From the south, take I-15 Exit 246 toward CA-127 and Kelbaker Road toward Death Valley. Turn north at the end of the exit ramp onto CA-127N and drive 83.6 miles. You are now in Death Valley Junction; turn left onto CA-190.
Leave No Trace Principles are enforced
Drones and model aircrafts are prohibited
Camping is permitted only in designated sites or in areas open to dispersed backcountry camping
Click here for all park rules and regulations
12 Month Pass: $55/Death Valley Annual Pass (valid at Death Valley National Park). $80/America the Beautiful Annual Pass (valid at all national park and federal fee areas). $20/Annual Senior Pass (62 years or older US citizens; valid at all national park and federal fee areas). Free/4th Grade Pass (Valid Sept. 1-August 31 of the child’s 4th Grade school year). Free/Military Pass (valid for all active military personel and their dependents with a CAC Card or DD Form 1173).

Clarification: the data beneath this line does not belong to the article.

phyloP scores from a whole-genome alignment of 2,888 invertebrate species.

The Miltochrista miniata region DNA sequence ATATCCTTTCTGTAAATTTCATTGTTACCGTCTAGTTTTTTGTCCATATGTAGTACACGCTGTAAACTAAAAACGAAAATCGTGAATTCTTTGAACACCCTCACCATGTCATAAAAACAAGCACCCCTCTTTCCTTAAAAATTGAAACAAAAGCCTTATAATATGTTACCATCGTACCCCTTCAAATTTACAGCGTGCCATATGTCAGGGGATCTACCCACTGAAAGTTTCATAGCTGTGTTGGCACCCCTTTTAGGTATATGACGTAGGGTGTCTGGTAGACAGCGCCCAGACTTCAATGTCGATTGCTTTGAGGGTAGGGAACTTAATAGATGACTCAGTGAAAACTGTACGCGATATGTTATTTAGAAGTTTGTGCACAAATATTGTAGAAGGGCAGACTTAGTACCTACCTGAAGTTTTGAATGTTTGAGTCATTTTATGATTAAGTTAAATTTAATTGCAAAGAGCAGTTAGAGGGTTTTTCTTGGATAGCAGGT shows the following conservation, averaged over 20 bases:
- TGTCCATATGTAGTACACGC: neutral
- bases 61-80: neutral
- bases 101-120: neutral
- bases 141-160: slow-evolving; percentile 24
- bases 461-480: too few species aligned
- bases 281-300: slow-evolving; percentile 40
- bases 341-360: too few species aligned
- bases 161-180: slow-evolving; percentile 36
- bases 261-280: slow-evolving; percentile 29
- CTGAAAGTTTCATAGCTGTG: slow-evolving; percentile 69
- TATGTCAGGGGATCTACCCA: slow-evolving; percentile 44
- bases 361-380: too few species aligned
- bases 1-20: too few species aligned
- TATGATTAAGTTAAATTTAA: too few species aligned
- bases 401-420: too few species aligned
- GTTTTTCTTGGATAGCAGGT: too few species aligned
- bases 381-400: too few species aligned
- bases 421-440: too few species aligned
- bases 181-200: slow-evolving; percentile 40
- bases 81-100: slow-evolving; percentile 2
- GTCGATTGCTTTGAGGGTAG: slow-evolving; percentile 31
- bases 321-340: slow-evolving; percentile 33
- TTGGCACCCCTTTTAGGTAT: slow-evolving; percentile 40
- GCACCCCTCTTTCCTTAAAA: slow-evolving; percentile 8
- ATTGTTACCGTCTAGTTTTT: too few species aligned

Lifetime Pass: $80/Lifetime Senior Pass (62 years or older US citizens; valid at all national park and federal fee areas). Free/Access Pass (available to all US citizens with perminent disabilities). Free/Access for Veterans and Gold Star Families Pass (valid for all military and veterans with a CAC card, Veteran HJealth Identification Card, Veteran ID Card, or veteran’s designation on state-issued drivers license or identification card.)
CA-190: Death Valley Junction to Furnace Creek
If “scenic” is on your list, than the section of CA-190 between the eastern border of Death Valley National Park and Furnace Creek definitely delivers. Besides colorful badlands and near-constant views along Furnace Creek Wash, you can also stop at viewpoints like Zabriskie Point and Dantes View. One warning, however: The road is mostly downhill from here (literally).